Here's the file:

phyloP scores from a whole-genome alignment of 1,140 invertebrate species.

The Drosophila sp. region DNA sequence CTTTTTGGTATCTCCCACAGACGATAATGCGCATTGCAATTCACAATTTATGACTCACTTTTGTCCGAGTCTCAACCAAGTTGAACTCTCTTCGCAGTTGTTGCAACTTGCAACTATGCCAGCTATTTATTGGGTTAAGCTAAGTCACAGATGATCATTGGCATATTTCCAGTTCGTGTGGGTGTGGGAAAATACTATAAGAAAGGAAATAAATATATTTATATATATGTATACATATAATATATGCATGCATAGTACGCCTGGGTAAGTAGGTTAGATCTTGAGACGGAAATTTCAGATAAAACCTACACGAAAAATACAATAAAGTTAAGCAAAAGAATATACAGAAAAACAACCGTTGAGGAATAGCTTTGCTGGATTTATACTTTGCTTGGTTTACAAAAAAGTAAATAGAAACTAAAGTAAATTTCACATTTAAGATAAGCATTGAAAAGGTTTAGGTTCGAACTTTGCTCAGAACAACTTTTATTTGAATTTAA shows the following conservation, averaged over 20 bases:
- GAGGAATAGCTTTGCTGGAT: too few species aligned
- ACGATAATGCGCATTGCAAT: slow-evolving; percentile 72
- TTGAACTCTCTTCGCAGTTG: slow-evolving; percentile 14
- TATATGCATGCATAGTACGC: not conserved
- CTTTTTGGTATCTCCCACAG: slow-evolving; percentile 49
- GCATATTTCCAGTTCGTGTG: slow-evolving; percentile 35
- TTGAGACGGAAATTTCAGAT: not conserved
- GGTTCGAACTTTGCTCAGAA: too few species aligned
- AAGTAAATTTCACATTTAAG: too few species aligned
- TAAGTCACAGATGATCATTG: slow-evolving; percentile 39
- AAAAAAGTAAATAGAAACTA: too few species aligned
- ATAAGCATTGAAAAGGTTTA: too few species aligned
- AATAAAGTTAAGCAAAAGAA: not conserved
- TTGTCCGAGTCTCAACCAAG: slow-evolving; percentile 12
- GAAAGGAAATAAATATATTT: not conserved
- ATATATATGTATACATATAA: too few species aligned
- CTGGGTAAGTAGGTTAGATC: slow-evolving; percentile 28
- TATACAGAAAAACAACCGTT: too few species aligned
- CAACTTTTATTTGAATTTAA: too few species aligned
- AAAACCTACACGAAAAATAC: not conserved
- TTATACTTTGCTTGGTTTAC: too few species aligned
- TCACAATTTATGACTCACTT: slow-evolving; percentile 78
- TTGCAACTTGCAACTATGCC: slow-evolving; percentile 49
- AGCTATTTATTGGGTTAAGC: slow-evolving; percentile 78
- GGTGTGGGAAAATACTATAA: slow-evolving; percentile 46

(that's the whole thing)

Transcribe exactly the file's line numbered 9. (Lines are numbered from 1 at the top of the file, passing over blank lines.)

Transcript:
- TTGAGACGGAAATTTCAGAT: not conserved